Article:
Terri Schlichenmeyer, The Bookworm Sez
The Absolutist by John Boyne
c.2011, Other Press $16.95 U.S. 320 pages
For some reason, you just can’t seem to let it go. It happened so many years before. You were a child then, really—old enough to know better, but not old enough to resist your impulses. Old enough to act, but not old enough to understand that you’d carry your pain for decades.
Everyone says to forgive yourself. Move on. Let it go. What they don’t know is that, though the years pass, the regret you feel never does…
Tristan Sadler hoped his memories of battle would eventually fade. He hoped that nobody would ever know what he’d seen. And in the book The Absolutist by John Boyne, he hoped they’d never know what he did.
Marian Bancroft lived quite far away from London. It wouldn’t be easy to get there; nonetheless, Tristan Sadler made the journey. He wasn’t sure why he needed to give her the letters but somehow, it seemed important.
Not long before, he’d written to Marian, telling her about the letters, knowing she’d want them. Though she’d answered back that, yes, it would be nice to have some of her brother Will’s last possessions, Tristan wasn’t sure of the reception he’d get from her.
After all, he had survived World War I, and Will had not.
Upon meeting, he thought that Marian was a little addled but, no, she was nervous and after a cup of tea, Tristan believed they might be friends someday. Sometimes, when she scrunched her nose just so, he could see Will in her—they were siblings—and a jolt went through his heart.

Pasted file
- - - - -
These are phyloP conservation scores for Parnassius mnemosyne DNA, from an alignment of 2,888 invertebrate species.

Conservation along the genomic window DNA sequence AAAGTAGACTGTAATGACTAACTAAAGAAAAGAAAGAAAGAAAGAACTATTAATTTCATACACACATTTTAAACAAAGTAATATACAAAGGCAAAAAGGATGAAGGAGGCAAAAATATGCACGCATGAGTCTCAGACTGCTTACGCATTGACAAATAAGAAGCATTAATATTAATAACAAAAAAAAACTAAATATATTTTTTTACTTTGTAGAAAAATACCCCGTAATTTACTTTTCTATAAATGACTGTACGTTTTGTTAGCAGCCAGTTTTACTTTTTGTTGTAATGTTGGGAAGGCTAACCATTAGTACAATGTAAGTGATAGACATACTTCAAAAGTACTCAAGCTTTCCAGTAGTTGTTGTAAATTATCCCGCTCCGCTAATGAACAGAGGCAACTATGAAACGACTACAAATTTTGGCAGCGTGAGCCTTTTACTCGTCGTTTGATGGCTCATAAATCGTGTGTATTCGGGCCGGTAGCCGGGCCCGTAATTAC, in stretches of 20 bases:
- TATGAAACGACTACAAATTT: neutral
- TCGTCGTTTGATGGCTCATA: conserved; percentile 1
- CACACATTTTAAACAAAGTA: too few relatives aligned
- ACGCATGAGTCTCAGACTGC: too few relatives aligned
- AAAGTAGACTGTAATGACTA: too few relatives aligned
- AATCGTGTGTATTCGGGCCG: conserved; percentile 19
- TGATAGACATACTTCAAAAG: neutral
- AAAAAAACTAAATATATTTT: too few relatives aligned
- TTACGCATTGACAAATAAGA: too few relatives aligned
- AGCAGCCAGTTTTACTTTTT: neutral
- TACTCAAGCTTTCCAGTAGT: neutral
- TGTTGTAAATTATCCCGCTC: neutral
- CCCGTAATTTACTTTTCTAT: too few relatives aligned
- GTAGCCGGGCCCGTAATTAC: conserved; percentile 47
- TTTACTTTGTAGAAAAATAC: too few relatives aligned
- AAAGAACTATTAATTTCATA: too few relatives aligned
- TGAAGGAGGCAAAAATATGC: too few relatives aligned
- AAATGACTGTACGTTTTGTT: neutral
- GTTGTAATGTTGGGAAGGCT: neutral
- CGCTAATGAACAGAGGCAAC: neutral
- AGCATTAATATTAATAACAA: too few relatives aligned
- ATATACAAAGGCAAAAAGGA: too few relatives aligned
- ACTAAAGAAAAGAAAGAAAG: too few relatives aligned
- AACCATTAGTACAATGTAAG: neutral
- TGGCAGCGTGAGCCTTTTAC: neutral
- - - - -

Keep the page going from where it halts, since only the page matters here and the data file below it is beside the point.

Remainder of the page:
Tristan and Will had been through military training together. Just 17 then, Tristan had lied about his age so that he might join the army. He supposed it was what he needed to do, especially since he had nowhere else to go. Especially since his father sent him away for kissing another boy.
And Will, he was handsome. He had a great sense of humor and a deep sense of honor. Throughout their training, Tristan and he became friends.
They became more than friends.
Now, there was Tristan, three years after war’s end, holding a bundle of Will’s letters. And when Marion asked what happened on the day that Will died, Tristan knew suddenly why he’d brought the letters all the way from London.
So he told her…
Let me try to explain how much I loved The Absolutist.
I loved it for it’s grainy black-and-white-movie feel, like an old British film from the ‘40s. I loved that author John Boyle teased out just enough information throughout this book to make me think I’d figured out what had happened to Tristan and Will (I didn’t!). I loved the mixture of horrific brutality and insanely beautiful prose.
And I loved the ending, which made me gasp, gasp and gasp again.
The Absolutist starts out a tad slow, but don’t let that deter you from reading this absolutely stellar book. Start it, stick around and you soon won’t be able to let it go.
The Bully Society by Jessie Klein
c.2012, New York University Press $29.95 / $32.00 Canada 307 pages, includes notes